I am sure this has to do with the bubble I live in, but the European elections taking place this week have a sense of urgency about them. There are posters, there are protests, there are protests about posters: At least in my immediate circle of friends, the elections are an ideological happening and a far cry from the usual snooze-fest that tends to accompany all things Europe.

Some are saying that the elections have been hyped up with the introduction of candidates or possibly with the many warnings that this time, ignorance and rejection would entails a surge of right-wing populism. That may be true. But I believe the interest is higher since Europe has become both intertwined in our lives and omnipresent in the discourse. Depending on who you want to believe, it has done so as either villain or hero. And for the first time that I can remember it has actually become polarizing.



A few weeks ago, my colleagues and I met at historian for an interview. I didn’t get to ask him any questions since I only tagged along to take photos, but one of his points resonated with me: If one wanted to defend today’s Europe, it would be necessary to become politically active right away. “The enemies of Europe”, he stressed “already are.”

I went home from that interview, wondering not if he was right, but what today’s Europe really meant for me. It is a questions I have found much harder to tackle than one would think. Yes, the European Union has managed to bring this continent together in a way that has hugely impacted the last few years of my life. But that doesn’t mean I want to turn a blind eye to the uglier side of Europe; the one I see on the news, when talking to my friends from Southern Europe or when traveling to Eastern Europe: It is a Union that erodes its own grand mission through inequality, xenophobia and paranoia, through questionable decision-making based on an obscure mechanism of eventual trickle-down economics. It is a Europe that is fundamentally unbalanced, shored up, ruled by mere economic considerations and that wants to keep all its supposedly universal values first and foremost to itself.

That duality is hard to reconcile and it has made me struggle to see through the opaque bureaucracy and make out the upsides of integration. But then I read a brilliant piece by Dutch journalist Rob Wijnberg, who pointed out that Europe is what isn’t there. All the upsides, he explained, are the things you can no longer see: Borders, iron curtains, contaminated water, arch enemies. By nature, these things are invisible. Since Wijnberg’s article is in Dutch, let me shamelessly steal his final paragraph:

Perhaps you know the fable by David Foster Wallace in which two fish swimming through the ocean come across another fish, who says: ‘Morning boys, how’s the water?’ The two fish look at each other in wonder and say: ‘What the hell is water?’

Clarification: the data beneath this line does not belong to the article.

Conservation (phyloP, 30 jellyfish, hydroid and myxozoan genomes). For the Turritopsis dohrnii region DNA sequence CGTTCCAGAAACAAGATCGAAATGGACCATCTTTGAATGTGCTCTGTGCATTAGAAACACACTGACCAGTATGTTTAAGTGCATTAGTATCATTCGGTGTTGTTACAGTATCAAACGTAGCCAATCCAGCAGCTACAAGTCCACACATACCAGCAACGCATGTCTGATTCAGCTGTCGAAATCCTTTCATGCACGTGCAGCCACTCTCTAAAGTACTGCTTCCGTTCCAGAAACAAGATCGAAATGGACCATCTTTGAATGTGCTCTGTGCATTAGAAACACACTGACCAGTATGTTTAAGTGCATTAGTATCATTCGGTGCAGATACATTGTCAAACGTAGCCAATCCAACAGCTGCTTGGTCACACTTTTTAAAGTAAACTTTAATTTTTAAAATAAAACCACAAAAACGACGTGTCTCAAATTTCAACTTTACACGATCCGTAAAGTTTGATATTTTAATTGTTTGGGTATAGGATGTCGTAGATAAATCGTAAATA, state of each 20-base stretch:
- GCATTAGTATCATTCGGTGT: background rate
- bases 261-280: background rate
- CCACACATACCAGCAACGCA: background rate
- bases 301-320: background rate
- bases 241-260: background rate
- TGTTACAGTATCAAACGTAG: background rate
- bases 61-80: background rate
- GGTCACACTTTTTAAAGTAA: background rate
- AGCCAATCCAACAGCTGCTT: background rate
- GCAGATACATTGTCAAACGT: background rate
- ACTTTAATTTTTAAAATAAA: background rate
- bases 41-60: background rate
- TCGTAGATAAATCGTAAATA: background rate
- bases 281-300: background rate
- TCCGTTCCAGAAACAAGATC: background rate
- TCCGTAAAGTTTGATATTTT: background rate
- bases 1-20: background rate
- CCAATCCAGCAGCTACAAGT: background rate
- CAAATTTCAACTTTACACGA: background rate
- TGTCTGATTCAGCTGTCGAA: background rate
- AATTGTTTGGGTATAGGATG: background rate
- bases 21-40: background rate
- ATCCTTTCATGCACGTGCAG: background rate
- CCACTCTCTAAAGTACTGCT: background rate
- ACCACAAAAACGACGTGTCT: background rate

Europe is that water.

Among the invisible things, there is something else I find equally important and that Wijnberg doesn’t mention: The European project contains a dose of utopianism completely absent from domestic politics. Since I have spent a lot of time abroad and met many people from all across the continent, I have found myself in many situations that must have seemed utopian even for my parents’ generation – let alone for my late grandfather, who not only experienced the war but even occupied the very city I would later live in: The Hague, Netherlands. I feel fortunate to have seen and experienced as much of this continent and its people as I have, to know that I am not the only one – and all that would have been but impossible without this completely crazed idea of somehow uniting what is a huge variety of different countries.



I am not suggesting that what I and many others have experienced outweighs the ills currently plaguing the European project. But I wanted to share a solution to my initial dilemma that I found when I was proofreading yet another interview by one of my colleagues. In it, writer Camille de Toledo says:

I see a lot of confusion when distinguishing between a belief in the European project on the one hand, and believing in the politics of the EU on the other. We must be cautious not to lump the two together. To have a vision for Europe doesn’t necessarily equal defending the EU and its policies.

Having a common project to believe in can do wonders. It has made obstacles disappear that must have seemed enormous back in the day. Is it naive to think that the utopianism, which fundamentally underlies the European project, can eradicate the many problems that undoubtedly still exist? Who knows, but it is a reason to go and vote, if there ever was one. And that is why, on this sunny Berlin morning, I will close my laptop, walk through the still deserted streets, and do exactly that.